Amid such unclear external factors, it is essential for Asia’s developing economies to further boost their domestic consumption to pursue steady economic growth, in addition to efforts on the export front, Nishihama pointed out.
“In that sense, developing infrastructure and putting a better investment environment in place are required. Then they have to invite investment and create the flow of manufacturing products within their borders and consuming them domestically,” he said.
To that end, Nishihama stressed financial assistance is crucial from countries and international financial institutions such as Japan and the ADB.
In February, the ADB said in its Meeting Asia’s Infrastructure Needs publication that developing Asia will need investment of $26 trillion between 2016 to 2030, or $1.7 trillion per year, “if the region is to maintain its growth momentum, eradicate poverty and respond to climate change.”
Economists agree that to meet such demands for further growth, the economies requiring investment must undertake their own efforts to further receive financial support and increase budget revenue.
They need to come up with steady individual development blueprints, which are also coupled with larger and overall development plans, to show investors and aid providers that a specific plan works out comprehensively, Nishihama noted.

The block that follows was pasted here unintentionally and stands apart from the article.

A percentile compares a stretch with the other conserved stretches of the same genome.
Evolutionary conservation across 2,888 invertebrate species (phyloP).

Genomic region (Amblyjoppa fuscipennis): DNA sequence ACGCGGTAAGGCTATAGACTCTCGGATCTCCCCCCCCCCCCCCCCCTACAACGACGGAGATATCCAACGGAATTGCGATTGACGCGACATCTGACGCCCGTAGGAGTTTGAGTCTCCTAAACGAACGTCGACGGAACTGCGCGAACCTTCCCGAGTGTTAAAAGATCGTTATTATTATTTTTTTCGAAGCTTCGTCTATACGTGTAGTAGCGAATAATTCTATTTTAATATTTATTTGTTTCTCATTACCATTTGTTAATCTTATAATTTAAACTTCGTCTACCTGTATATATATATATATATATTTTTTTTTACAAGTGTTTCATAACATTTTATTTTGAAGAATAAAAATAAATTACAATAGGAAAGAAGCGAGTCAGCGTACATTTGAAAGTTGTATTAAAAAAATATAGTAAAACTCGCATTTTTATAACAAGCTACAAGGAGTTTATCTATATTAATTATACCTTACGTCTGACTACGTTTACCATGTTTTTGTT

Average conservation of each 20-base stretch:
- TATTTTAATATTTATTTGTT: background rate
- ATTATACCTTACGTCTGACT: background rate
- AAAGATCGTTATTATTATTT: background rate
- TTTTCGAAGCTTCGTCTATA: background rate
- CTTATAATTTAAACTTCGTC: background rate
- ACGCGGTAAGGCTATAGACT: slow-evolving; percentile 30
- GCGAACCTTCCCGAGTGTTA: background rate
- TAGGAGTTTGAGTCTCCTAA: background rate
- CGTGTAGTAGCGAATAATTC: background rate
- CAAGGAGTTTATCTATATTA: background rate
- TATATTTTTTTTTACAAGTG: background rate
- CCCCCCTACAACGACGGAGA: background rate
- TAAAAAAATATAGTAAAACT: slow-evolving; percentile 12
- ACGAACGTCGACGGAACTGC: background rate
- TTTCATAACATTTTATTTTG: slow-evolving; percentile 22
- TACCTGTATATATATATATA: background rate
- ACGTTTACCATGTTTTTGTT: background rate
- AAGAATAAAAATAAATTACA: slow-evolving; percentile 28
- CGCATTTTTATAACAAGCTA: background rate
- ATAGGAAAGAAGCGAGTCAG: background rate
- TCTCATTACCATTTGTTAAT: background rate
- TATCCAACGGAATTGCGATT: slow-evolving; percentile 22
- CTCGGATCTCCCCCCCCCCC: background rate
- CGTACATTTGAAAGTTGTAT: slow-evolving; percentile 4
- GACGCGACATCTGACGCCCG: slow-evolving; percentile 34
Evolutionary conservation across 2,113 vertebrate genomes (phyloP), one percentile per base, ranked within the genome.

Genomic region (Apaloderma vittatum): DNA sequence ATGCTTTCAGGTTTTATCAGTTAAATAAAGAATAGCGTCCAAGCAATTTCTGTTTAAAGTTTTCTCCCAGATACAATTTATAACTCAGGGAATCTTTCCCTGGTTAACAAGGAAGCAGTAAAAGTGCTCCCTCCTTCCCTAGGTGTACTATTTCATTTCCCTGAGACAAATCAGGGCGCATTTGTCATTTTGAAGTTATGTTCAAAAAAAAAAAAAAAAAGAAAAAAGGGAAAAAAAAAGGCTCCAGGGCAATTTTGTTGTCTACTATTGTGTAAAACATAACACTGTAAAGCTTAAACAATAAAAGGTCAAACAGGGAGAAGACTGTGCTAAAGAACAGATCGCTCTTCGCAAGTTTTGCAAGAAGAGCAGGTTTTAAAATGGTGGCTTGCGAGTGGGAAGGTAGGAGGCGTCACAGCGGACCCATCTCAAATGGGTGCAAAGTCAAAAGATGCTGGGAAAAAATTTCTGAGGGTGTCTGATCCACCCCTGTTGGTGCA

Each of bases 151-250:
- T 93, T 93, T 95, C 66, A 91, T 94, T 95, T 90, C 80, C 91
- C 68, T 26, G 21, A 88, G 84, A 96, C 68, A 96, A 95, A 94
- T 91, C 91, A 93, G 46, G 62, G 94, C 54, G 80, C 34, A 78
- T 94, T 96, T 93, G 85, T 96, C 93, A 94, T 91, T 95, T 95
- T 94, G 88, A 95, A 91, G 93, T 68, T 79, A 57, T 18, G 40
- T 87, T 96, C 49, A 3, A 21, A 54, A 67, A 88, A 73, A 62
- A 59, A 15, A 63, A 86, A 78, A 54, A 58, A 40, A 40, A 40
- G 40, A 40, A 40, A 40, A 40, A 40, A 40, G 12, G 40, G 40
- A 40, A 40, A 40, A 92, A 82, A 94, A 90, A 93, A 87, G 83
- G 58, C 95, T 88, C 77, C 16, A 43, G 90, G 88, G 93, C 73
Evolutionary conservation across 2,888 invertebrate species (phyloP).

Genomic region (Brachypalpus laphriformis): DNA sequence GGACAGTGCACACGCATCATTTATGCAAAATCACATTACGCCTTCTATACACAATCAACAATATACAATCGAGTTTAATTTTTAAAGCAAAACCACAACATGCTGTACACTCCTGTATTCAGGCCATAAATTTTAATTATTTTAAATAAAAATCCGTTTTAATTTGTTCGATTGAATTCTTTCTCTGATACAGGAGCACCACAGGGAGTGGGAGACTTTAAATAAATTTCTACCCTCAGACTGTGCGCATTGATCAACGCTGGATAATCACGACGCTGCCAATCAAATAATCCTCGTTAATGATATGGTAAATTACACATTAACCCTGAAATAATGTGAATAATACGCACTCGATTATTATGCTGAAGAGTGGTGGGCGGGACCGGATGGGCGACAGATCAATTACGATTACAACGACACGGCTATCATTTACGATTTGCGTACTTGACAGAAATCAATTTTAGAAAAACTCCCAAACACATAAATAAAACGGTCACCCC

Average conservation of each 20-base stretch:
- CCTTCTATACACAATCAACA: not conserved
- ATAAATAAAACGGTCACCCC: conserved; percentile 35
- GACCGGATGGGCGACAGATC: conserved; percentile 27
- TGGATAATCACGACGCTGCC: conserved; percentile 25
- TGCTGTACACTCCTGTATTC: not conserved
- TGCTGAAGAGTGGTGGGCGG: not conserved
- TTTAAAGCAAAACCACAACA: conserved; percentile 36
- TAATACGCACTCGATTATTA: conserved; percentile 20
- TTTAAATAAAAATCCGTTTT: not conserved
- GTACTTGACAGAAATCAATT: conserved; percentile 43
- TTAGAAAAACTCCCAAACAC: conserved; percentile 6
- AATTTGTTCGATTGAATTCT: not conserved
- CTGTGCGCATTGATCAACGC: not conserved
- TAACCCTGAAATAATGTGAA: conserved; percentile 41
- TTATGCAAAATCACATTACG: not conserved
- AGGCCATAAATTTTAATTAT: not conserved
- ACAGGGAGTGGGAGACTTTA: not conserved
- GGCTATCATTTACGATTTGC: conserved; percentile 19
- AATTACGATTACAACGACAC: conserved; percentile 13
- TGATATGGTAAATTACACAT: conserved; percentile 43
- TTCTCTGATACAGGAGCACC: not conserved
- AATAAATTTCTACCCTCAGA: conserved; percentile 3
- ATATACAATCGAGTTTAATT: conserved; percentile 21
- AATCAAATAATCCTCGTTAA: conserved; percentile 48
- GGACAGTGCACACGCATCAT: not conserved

“There could be cases that a project doesn’t make it due to a lack of a relevant legal system though some infrastructure may have been completed. Or the legal framework may have been properly introduced, but the execution was performed poorly. Bottlenecks could occur at various stages of a project,” he said.
As a way to partly cover the cost of infrastructure development, NLI’s Saito pointed out the economies need to further organize tax collection systems so that governments can boost tax revenues without omissions.
“They have to reinforce mechanisms to collect value-added and individual income taxes,” he noted. “There needs to be work on improving the capture rate.”
Saito also said developing local bond markets would be another source to procure funds for the relevant parties.
“If the scale and transparency of such a market is ensured, they are likely to have further financial arrangements with low rates since there could be many more lenders,” he said.
Meanwhile, Nishihama argued that the roles of the private sector should be given more consideration for infrastructure development in developing Asian economies.
“There are many things that can be done by the private sector,” Nishihama said. To decide what projects should be financed through official development assistance, it is necessary for all the relevant players to discuss what each can be responsible for, he added.
As the ADB’s leading country by investment ratio with 15.7 percent, there are many more things that Japan can do for the development of its neighbors, especially in the “soft side” of infrastructure development and other relevant work, experts agreed.
Nishihama pointed out Japan, in cooperation with international organizations, can contribute to crafting common rules necessary for infrastructure development and investment.
Meanwhile, Saito said the country needs to help nurture local talent that can handle management duties as various projects and businesses go local.